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I'm sorry but this is nothing but extreme-left anarchistic standpoints :

the 14th of July exercise is a ritualised press-conference where the president "answers" questions. It's not very different from some WH press-conferences. It's supposed to be softball. Try to ask a nasty question to a US president and you'll never be invited again. Besides Chirac does other press conferences, often abroad and does "answer" questions even from French journalists covering the event. As all presidents do. It's the name of the game in many (all?) countries (even in Nordic countries) so what is the "real journalist" supposed to do ? watch TV and comment ? Mr Clean ?

Refuse the Legion of Honor ? why not abolish it when you are at it. This is only posturing.

the "tutoyer" story is a false debate too. It mainly happens in infotainment's programs when the politician want to show he is "one of the guys"... big deal...

About the last one, there is a real problem. But it concerns only a minority. And nobody can accuse Christine Ockrent or Anne Sinclair of doing a bad job because one is married to Kouchner and the other to DSK.

The author of the comment seems to ignore the fact that the vast majority of French journalists are leaning to the left and the ones on the other side a minority, and a well known one. Too bad if the lefties can't avoid Segolene's blunders. Probably we wouldn't have heard this comment (except from a right-winger) when a socialist is in charge. Normally in the later case the public-service is compared to the Pravda.

Real information, vital information always leak out, sooner or later. For whatever interests it may serve.

I think that the problem with the French media (besides the fact that the system lacks "automatic" transparency like in the Nordic countries, but that's another story) is that French journalists (as many other journalists in other countries) have a very high opinion of themselves and prefer to drink wine at the local Café with their friends and wonder what pun could be the neat one for the latest headline of the article they copy from Reuters or AFP, instead of doing investigating journalism. Because the later is so much harder to do, and in the end the paycheck won't be higher. This is the real problem with journalism, not stories of "tutoiement"and decorations.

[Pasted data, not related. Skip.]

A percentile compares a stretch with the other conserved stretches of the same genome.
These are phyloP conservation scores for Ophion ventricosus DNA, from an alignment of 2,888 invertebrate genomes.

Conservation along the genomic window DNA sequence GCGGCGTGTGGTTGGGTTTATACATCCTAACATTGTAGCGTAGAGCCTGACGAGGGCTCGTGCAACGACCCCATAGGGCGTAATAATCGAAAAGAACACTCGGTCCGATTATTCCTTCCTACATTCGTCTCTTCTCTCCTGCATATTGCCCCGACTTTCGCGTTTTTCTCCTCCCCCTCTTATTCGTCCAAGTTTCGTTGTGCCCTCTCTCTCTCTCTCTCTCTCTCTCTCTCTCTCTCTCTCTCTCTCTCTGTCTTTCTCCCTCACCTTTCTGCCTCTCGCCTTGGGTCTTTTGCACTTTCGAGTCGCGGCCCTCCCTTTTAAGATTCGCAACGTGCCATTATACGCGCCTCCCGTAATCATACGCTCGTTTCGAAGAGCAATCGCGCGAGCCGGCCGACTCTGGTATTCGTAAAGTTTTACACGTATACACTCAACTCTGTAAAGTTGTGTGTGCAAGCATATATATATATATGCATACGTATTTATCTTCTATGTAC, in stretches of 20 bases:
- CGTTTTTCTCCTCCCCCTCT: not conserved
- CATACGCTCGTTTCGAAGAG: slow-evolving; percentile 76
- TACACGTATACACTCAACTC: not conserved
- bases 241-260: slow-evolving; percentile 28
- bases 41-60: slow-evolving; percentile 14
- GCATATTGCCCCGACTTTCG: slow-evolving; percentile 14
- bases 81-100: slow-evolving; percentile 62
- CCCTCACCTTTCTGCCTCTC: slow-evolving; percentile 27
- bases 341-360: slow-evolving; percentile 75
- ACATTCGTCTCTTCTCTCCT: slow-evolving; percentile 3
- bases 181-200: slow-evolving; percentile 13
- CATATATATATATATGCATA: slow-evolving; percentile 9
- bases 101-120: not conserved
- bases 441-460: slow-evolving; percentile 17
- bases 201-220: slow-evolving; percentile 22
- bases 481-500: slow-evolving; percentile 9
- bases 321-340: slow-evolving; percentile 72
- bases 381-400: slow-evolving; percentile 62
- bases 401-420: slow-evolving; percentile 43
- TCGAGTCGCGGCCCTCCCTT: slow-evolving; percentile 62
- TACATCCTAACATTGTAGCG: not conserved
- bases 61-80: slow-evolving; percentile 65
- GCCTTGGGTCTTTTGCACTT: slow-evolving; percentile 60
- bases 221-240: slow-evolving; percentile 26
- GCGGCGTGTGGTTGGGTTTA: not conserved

by oldfrog on Sun Feb 18th, 2007 at 10:50:40 AM EST
[ Parent ]
The tutoiement story arises from the fact that Sarkozy deliberately calls political journalists following his campaign "tu" so as to create a false buddy-buddy atmosphere.

It was discussed on Arrêt sur image last week with Philippe Ridet, who follows NS around for Le Monde. Asked why he accepted this compromising familiarity, Ridet said he personally found it difficult to use the formal "vous" with someone who called him "tu". One wonders how many people, and which ones, he would apply this precept to!?

This is all about "access", and the political figure handing out favours. And journalists playing the game instead of keeping the necessary professional distance.

I don't agree with your final paragraph. True, there is insufficient investigative journalism in France. But your picture of journalists spending their time swigging wine while thinking up puns is yet another of the reactionary stereotypes you like to spout.

Tell us rather about the "automatic" transparence of Nordic journalists. How does that work?

by afew (afew(a in a circle)eurotrib_dot_com) on Sun Feb 18th, 2007 at 11:53:46 AM EST
[ Parent ]
the Swedes have a law where every act related to government (even local) must be public. There are few exceptions like defense and  medical records for example + investigation secrets from police and judges (to protect the presumption of innocence).

which means practically that any journalist can walk up to any public office and ask them to open their files and they cannot deny. Any file entering and leaving an admnistration must have a special number, according a special system. Both the computer/paper file must be archived at least 10 years. If a civil servant "loses" a file, they often get into trouble.

if somebody within a public (or private) office "leaks" information because he/she finds out that something illegal or immoral is happening, that person cannot be prosecuted. If the person remains anonymous which is often the case, it is forbidden in law to try to trace that person.

to go back to the original discussion : the rat game between people of power and journalists has always existed and of course is worse in a non-transparent system (thus the Nordic comparison). Of course there are media whores in France but sometimes I wonder if they get to the level of Judith Miller, not to talk about "creations" like Jeff Gannon. So talking about "vous" and "tu", organized receptions and legion of honors, not mentioning who is sleeping with who is only the top of the iceberg. If the journalist culture was more into investigation and real interrogation about what is really going on, the French media would be better. Whining about "look at the American freedom of press (???)" or the "BBC is best" won't help. When will French journalist organisations act for lawmaking "à la Swedish" ? I bet that 99% of them don't even know it exists.

that was my point and obviously irony isn't understood.  

by oldfrog on Sun Feb 18th, 2007 at 03:00:16 PM EST
[ Parent ]
If the journalist culture was more into investigation and real interrogation about what is really going on, the French media would be better.

Sure, I agree with that. But I think the main reason is not happening is that the media belong mostly to private interests who have consolidated their power over the last twenty years, and who have no intention of paying people to work as you say.